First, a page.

The Human Research Review Board at the Baptist Health System is an administrative body established to protect the rights and welfare of human research subjects recruited to participate in research activities conducted at all inpatient facilities and/or diagnostic or treatment facilities in a hospital owned or operated by the Baptist Health System. The Baptist Health System Human Research Review Board is also responsible for ensuring institutional compliance with those ethical considerations contained in the Common Rule. The Human Research Review Board maintains guiding principles and operating policies demanding the highest professional standards in dealing with human subjects and reviews all research projects involving humans subjects to ensure that appropriate standards are met and do not infringe upon the safety, health, welfare, or life of those subjects.

Safeguarding the rights and welfare of human subjects in research is a general institutional policy delegated by the BHS Board of Trustees through the President's Advisory Group to the Human Research Review Board. The Chairman of the Human Research Review Board is responsible for exercising appropriate administrative oversight to ensure that the Baptist Health System's policies and procedures designed for protecting the rights and welfare of human subjects of research are effectively applied in compliance with its Federalwide Assurance from the Office of Human Research Protections (OHRP).

Authority of the Human Research Review Board

The Human Research Review Board has the authority and responsibility to approve and monitor for compliance with institutional policy all research involving acute care/inpatient procedures or involves the use of any outpatient diagnostic or treatment facility in a hospital owned and/or operated by the Baptist Health System, Inc. for the purpose of experimental research involving human subjects. The purpose of this review process is to ensure the safety and welfare of human subjects in research. In particular, the Human Research Review Board has the authority to:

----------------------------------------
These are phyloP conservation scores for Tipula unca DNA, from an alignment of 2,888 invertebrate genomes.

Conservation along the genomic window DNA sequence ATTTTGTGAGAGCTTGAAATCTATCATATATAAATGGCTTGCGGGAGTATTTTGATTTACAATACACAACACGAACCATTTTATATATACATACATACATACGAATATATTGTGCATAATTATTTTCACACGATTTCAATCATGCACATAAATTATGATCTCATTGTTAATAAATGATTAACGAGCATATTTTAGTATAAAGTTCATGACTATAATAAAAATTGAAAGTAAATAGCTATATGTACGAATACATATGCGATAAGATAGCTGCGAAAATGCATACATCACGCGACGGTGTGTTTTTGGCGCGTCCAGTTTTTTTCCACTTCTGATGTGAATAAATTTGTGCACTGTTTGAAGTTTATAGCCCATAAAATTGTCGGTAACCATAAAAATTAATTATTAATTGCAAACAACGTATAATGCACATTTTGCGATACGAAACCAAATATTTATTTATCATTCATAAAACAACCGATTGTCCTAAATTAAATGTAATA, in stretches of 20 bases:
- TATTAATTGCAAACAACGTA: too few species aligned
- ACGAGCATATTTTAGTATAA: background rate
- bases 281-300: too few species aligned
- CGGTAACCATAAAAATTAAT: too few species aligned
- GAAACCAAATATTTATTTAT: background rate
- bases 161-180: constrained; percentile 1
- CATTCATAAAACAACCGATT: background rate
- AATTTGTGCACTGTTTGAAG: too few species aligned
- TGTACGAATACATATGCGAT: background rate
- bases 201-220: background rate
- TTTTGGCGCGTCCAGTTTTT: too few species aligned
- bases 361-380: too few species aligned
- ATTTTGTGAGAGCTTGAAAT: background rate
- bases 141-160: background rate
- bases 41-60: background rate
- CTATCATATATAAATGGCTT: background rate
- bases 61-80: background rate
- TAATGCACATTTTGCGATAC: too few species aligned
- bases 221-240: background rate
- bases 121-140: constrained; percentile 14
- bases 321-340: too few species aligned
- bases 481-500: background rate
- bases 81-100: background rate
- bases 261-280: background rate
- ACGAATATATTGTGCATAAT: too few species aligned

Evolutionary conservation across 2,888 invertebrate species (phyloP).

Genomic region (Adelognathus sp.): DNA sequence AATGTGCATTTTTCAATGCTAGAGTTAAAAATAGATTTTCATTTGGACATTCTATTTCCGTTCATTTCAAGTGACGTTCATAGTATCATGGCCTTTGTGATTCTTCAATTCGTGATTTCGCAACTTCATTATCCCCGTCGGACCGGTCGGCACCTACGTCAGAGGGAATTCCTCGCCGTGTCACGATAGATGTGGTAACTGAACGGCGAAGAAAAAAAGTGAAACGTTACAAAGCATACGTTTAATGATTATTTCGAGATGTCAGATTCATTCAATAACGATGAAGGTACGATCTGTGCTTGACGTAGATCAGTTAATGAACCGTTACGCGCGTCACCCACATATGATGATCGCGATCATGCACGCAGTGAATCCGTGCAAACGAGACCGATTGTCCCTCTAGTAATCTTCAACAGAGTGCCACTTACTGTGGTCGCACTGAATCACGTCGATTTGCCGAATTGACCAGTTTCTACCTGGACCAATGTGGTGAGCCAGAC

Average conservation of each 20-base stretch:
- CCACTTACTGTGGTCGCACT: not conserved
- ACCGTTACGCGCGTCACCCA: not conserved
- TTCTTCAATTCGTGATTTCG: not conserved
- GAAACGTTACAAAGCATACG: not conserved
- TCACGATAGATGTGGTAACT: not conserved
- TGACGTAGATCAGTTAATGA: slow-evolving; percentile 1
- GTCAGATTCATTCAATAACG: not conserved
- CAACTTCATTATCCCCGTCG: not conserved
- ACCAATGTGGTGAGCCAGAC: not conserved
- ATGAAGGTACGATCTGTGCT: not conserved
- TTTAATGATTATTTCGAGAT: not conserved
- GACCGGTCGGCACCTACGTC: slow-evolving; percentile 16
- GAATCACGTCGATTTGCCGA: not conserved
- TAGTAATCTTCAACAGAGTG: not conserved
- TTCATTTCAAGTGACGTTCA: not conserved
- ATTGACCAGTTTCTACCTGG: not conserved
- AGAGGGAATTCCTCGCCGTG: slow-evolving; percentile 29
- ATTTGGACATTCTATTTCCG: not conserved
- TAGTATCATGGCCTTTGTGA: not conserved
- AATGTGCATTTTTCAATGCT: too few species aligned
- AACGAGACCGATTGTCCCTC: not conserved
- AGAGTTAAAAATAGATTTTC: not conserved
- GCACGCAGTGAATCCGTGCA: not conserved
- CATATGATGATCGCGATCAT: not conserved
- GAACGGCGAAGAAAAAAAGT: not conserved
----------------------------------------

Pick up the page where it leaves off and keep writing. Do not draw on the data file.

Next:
• Approve or disapprove an application or to require modifications of an application (including the protocol or consent form) as a condition for approval;
  • Monitor the involvement of human subjects in a study and require progress reports; and
  • Suspend or terminate a study, or impose restrictions or require modifications to a study as a condition for continuation.

The Human Research Review Board does not have the authority to grant retroactive approval should a research study be initiated without prior Human Research Review Board review.

No Baptist Health System administrator, clinical staff, or employee can reverse Human Research Review Board decisions that involve disapproval, deferral, suspension or termination of a research study.

Jurisdiction of Human Research Review Board


All research involving human subjects, and all other activities which even in part involve such research, regardless of sponsorship, must be reviewed and approved by the Human Research Review Board. No intervention or interaction with human subjects in research, including recruitment, may begin until the Human Research Review Board has reviewed and approved the research protocol.